Gum disease bacteria, a new therapeutic target for Alzheimer’s disease?

New research suggests that an experimental oral drug that targets bacteria that cause gum disease may offer a “new treatment paradigm” for mild to moderate Alzheimer’s disease (AD).


Dr Michael Detke

Results of the Phase 2/3 GAIN trial of atuzaginstat (Cortexyme Inc), which targets gum bacteria Porphyromonas gingivalis (Pg), suggest that the pathogen is a “potential driver of Alzheimer’s disease”.

“We have shown the efficacy and safety of our drug in patients with mild to moderate AD who have Pg infection; and we believe we have found an optimal dose. This represents a whole new treatment paradigm for AD, ”study investigator Michael J. Detke, MD, PhD, chief medical officer at Cortexyme, said Medscape Medical News.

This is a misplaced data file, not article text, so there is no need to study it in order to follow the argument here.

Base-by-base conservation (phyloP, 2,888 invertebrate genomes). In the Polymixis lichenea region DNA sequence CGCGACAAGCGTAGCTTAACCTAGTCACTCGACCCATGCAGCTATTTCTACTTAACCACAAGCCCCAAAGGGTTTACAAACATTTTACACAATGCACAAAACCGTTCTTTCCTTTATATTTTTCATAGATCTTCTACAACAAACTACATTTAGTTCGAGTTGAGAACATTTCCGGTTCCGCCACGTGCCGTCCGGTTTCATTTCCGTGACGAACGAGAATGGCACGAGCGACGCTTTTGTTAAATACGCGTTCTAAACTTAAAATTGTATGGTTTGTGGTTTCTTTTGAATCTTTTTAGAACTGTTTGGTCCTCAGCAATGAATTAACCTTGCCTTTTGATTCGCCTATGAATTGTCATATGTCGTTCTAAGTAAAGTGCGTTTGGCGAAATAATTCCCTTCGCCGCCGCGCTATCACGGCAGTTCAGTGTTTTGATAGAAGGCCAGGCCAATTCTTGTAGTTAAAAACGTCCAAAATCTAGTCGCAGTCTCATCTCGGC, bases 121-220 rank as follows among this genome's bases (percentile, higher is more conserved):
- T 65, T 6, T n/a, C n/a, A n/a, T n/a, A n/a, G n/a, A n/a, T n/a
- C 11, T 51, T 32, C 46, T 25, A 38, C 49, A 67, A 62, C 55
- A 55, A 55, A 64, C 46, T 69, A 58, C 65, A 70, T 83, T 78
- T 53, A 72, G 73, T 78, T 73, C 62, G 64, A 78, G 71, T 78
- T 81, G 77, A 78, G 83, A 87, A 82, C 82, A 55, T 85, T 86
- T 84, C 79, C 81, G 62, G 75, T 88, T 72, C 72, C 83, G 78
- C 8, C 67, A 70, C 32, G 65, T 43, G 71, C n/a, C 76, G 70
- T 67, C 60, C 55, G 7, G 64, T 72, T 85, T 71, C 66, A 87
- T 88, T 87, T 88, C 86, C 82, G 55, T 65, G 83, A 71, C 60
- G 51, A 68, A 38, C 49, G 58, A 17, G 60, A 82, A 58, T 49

The results were presented at the 14th Alzheimer’s Disease Clinical Trials Conference (CTAD).

Chronic low-grade infection

Pg is associated with gum disease, including gingivitis and periodontal disease. Detke added that periodontal disease affects approximately 65 million Americans.

Previous research has linked periodontal disease to an increased risk of AD. A study cited by Detke showed that individuals with severe gum disease decreased by six points on the AD-Cognitive Subscale (ADAS-Cog) rating scale in 6 months compared to just one. point among those with mild or no periodontal disease.

The evidence linking inflammation to AD is “consistent with the idea that there is … a chronic low-grade infection that causes this inflammatory response,” Detke said.